In its January 9 statement, Cienfuegos denies any relationship with the H-2 group. Almost at the end, he says: “The investigation [en EE UU] He fails to prove probable cause that explains why one of the most prestigious Mexican military personnel, with almost 60 years of impeccable service to his nation, at the highest moment of his career and still with several more years ahead of him in the highest position military, he would lend himself to collaborate with an alleged drug trafficker of little or no importance ”.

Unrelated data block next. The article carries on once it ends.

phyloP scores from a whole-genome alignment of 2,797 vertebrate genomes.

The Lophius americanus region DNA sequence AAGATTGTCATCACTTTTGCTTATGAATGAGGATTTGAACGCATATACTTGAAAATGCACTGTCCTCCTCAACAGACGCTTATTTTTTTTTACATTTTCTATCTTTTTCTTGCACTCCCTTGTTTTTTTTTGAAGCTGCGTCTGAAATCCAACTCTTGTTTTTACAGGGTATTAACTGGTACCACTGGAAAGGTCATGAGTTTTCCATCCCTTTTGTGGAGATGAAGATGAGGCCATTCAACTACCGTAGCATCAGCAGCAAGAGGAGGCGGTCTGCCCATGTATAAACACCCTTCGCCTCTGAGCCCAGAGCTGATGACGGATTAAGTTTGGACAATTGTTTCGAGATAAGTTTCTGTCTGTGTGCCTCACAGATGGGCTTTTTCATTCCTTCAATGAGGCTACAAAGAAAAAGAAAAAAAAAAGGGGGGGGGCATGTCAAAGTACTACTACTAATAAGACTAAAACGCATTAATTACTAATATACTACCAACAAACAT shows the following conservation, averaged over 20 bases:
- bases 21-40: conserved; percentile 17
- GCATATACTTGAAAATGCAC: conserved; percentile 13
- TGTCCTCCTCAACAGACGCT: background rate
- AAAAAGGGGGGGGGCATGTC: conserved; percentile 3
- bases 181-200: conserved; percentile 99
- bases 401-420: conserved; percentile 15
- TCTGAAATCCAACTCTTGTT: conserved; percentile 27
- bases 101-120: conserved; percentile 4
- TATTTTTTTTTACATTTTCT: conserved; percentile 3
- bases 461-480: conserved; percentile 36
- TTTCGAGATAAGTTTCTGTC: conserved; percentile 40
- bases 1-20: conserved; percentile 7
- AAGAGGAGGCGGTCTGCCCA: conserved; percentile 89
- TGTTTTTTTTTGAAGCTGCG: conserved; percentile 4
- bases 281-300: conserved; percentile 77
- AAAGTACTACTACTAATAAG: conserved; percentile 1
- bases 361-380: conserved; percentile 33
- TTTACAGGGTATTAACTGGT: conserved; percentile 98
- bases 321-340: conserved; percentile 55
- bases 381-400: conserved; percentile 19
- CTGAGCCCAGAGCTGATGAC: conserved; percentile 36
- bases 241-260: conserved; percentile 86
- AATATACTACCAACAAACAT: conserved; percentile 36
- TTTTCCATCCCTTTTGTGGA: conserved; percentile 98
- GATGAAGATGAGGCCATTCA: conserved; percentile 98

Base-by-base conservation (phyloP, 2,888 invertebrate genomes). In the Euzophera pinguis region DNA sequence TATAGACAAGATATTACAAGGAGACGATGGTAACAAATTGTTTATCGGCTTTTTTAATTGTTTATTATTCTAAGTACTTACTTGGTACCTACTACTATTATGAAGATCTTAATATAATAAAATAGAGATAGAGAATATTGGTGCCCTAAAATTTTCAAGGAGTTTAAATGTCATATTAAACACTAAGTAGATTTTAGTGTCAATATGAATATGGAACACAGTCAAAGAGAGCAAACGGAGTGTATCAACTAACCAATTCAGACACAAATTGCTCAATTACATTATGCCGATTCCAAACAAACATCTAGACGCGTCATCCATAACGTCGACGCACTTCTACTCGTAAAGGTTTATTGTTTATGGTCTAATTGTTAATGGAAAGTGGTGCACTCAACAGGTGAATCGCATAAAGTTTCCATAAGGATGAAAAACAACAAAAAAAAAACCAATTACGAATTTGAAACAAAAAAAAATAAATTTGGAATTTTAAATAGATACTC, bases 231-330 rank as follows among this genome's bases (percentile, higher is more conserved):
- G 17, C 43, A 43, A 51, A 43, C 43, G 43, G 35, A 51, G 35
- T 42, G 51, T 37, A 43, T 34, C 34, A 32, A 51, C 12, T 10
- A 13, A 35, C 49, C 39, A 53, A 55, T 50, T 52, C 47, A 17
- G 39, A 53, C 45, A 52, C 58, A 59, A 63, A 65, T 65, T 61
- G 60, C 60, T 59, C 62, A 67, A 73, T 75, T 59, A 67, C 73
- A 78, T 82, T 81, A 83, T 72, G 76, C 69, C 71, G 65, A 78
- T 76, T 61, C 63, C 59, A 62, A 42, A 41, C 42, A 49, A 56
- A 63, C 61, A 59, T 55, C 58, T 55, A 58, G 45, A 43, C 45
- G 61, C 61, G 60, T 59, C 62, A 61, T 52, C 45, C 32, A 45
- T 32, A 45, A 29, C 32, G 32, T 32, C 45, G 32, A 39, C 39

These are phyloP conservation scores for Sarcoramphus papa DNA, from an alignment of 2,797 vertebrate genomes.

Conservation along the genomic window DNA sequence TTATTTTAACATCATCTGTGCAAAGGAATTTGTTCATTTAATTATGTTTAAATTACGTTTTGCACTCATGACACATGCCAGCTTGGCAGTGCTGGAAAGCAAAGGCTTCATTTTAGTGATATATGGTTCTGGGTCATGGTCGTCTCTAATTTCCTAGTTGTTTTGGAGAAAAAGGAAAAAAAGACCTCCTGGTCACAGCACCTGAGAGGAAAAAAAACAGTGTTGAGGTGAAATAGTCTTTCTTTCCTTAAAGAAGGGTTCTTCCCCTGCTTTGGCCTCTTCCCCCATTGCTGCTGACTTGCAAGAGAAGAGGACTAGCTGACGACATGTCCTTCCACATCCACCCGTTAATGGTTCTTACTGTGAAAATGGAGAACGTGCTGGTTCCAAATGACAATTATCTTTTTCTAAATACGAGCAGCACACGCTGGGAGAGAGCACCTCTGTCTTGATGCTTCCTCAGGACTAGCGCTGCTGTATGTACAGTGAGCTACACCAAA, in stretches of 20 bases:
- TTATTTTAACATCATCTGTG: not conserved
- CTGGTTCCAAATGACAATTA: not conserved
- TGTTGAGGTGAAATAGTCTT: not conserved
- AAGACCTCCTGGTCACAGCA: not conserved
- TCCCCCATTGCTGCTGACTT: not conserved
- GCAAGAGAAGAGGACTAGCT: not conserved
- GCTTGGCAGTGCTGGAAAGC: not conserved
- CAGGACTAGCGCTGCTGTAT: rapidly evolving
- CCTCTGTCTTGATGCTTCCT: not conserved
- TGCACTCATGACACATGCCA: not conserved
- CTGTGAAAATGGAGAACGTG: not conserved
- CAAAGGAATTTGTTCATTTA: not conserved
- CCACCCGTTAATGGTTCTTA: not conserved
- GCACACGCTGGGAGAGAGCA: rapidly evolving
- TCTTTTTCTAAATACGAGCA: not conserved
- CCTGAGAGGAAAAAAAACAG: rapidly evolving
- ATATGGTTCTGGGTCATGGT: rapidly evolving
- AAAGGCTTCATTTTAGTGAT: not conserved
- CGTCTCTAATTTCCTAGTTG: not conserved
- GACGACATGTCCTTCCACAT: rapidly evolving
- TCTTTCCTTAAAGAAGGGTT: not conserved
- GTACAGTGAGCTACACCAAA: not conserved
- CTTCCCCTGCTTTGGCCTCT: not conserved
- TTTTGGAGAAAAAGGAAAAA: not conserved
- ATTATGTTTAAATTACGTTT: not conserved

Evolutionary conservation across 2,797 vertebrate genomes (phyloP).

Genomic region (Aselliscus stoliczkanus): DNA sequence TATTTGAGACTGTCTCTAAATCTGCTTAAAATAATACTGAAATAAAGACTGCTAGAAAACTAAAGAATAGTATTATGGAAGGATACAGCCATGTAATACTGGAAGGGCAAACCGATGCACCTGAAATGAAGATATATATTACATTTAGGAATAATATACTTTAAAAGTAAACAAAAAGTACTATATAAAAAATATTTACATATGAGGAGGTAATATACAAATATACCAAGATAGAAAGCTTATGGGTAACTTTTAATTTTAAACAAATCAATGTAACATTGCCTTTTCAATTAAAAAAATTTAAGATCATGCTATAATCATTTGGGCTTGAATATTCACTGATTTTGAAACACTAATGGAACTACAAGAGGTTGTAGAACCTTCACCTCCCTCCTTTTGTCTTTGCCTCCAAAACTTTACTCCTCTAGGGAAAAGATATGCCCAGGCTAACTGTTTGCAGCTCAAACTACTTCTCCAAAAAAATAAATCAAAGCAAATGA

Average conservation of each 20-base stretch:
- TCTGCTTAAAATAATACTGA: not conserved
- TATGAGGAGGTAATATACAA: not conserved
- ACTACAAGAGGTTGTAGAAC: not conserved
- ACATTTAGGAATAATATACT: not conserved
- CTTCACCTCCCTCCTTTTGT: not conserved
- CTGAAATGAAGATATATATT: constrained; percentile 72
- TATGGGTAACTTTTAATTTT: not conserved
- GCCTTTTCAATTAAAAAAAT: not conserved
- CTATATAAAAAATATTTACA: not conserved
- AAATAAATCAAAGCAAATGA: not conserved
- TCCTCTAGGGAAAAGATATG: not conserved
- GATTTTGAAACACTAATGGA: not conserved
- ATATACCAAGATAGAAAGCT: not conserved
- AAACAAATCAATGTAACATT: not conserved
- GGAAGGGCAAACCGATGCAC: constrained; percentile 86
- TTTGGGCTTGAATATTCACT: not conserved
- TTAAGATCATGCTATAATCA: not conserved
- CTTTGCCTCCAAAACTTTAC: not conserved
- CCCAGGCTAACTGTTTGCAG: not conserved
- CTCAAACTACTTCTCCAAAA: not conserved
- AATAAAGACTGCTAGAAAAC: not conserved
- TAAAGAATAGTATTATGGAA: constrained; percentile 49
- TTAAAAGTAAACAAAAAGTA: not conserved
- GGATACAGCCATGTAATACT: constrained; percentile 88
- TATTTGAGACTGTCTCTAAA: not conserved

The prosecution ends up concluding that the information sent by the United States does not prove the crimes of which it accused the general. “There is no evidence to show that [Cienfuegos] met, found or contacted or made communications with members of the aforementioned criminal group that are classified as illegal or that reflect the carrying out of acts outside the law, ”concludes his letter.